The data in the access key id, secret access key and output format in this case are not relevant, since we don’t want to interact with a specific bucket or something like that, it is only relevant that these values are set, so we can create with any value even if it is invalid.

As we saw in docker-compose.yml, ****with the “SERVICES=serverless” keyword being used, lambda is a great feature to use. To explain briefly, lambda is a serverless technology, you can create a script or a function in the lambda-compatible languages and lambda will say: “ooh let me run this piece!!”, is a good way to modulize running code.

In the following link, AWS documentation is generous and gives a good explanation and tutorial on how to create lambda functions:

CVE-2021–32090

If you remember, we had a CVE with a command injection vulnerability in localstack, abusing the functionName parameter, i will use the example code and just change it for my use.

Before running create-function, we need to create the file which will have our code and function that will be executed, as it is not necessary to create valid code because we only want to exploit the command injection vulnerability in functionName, i will just create an empty file and execute create-function.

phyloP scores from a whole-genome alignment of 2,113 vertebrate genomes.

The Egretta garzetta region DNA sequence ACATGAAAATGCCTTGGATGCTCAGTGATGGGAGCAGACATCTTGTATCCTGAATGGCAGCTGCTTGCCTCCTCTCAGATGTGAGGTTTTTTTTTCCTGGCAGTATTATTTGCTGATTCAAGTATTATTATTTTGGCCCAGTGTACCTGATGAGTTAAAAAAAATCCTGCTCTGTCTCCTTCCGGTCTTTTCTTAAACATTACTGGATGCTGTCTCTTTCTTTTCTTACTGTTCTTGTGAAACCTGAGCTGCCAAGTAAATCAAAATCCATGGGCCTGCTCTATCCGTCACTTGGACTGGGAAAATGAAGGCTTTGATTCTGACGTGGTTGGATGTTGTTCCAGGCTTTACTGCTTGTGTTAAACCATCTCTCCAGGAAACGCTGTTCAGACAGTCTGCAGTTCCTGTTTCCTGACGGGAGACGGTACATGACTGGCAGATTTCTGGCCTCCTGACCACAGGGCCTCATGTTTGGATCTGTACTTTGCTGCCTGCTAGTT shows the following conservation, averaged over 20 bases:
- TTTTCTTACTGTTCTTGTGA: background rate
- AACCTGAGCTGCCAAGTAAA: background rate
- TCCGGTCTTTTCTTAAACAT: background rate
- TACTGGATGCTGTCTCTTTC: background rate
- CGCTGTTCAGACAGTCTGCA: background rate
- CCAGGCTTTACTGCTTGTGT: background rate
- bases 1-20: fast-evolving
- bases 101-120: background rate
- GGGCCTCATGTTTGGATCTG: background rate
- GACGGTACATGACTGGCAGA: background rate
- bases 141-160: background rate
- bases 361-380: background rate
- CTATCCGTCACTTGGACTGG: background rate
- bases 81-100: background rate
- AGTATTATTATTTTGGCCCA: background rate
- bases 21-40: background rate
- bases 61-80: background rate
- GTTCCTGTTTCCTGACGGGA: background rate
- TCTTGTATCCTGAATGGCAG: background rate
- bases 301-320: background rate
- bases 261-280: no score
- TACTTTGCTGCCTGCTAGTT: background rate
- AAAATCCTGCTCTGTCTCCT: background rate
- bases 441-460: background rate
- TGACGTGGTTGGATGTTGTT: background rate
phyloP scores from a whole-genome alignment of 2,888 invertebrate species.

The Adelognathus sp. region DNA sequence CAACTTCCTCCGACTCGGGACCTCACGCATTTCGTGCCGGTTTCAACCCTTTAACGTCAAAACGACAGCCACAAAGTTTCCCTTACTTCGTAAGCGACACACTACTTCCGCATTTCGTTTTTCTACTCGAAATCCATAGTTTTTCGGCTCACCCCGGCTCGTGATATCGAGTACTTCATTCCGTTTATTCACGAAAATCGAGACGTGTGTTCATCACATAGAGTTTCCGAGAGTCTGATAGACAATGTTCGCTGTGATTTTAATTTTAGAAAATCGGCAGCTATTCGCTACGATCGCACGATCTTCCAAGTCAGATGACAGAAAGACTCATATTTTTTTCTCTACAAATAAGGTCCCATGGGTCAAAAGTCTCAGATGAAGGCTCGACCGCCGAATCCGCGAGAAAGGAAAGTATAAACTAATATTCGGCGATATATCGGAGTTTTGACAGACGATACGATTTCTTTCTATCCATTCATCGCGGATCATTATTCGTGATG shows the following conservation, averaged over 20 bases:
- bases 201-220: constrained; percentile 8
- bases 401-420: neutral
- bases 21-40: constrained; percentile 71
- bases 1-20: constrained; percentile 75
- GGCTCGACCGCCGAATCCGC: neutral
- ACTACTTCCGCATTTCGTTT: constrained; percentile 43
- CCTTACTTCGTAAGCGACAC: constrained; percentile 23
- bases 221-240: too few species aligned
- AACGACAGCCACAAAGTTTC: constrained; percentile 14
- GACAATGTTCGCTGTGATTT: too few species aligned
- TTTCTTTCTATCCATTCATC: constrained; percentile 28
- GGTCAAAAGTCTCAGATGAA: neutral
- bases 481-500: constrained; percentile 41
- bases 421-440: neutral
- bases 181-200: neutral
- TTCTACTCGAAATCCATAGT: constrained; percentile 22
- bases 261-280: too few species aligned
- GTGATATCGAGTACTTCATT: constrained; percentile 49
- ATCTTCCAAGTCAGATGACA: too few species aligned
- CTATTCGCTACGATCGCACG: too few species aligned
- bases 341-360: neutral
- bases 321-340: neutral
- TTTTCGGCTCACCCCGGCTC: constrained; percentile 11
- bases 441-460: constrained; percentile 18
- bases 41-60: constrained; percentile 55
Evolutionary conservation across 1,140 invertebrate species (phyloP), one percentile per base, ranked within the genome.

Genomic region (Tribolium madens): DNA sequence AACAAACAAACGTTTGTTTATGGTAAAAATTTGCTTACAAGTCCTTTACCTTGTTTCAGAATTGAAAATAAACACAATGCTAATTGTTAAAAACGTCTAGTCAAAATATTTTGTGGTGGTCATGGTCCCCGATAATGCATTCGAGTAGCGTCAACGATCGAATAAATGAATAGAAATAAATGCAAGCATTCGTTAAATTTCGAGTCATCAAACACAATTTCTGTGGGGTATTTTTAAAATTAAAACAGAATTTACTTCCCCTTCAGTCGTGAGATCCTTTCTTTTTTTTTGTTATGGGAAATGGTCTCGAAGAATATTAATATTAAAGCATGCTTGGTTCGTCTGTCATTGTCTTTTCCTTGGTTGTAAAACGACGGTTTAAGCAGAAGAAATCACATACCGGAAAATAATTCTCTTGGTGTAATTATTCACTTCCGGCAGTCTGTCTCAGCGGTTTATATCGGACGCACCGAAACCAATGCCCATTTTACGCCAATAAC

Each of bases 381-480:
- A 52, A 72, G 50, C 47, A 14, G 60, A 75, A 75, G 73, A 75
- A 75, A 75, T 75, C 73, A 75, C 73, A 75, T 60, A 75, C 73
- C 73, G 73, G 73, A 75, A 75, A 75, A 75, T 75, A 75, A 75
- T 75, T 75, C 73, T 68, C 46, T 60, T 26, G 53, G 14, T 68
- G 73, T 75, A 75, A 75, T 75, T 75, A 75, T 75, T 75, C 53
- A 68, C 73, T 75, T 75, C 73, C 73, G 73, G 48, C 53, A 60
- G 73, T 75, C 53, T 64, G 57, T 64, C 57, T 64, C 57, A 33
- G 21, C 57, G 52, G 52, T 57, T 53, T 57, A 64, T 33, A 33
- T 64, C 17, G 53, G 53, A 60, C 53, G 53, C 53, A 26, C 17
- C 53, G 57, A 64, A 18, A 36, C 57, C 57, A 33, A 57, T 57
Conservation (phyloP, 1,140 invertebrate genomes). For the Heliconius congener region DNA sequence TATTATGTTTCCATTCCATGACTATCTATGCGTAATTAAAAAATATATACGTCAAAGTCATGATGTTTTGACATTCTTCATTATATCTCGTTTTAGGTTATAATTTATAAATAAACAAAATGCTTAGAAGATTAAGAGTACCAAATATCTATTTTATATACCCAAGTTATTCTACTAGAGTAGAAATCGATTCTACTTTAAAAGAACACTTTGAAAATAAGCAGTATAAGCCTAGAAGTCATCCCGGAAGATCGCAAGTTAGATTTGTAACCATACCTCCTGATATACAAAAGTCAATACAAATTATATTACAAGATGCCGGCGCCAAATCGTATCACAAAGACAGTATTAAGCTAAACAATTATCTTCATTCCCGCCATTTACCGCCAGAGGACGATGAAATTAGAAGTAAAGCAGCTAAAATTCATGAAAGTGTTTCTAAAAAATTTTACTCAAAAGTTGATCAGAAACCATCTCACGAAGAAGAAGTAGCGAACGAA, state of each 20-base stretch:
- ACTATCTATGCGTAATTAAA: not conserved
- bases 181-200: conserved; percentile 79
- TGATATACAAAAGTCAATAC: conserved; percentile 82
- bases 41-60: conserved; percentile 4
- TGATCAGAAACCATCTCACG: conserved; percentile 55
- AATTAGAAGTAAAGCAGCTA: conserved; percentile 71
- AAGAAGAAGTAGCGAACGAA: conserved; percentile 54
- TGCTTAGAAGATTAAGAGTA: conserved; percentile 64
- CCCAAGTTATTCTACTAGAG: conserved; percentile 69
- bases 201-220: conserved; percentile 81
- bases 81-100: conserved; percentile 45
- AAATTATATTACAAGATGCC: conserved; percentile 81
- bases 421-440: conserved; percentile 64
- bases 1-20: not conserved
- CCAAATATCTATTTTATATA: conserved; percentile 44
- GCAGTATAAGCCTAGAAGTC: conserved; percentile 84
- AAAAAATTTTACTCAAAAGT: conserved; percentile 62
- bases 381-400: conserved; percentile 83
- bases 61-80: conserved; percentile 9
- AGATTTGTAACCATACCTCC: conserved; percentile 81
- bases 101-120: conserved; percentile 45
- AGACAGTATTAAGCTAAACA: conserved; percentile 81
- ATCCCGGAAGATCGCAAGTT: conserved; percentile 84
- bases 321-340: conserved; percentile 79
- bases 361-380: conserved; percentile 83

touch haha.txt; zip -r haha.zip haha.txt

In the above command i created the file haha.txt and then packed it using zip, so now we will be able to run create-function command

To create the function we have to use some parameters, the endpoint, the functionName which is where i will pass the command injection executing a curl to my python server, the runtime environment for the lambda function, the — zip-file with the path to the zip file of the code you are uploading. In the remaining parameters i will put a random value, since it doesn’t matter.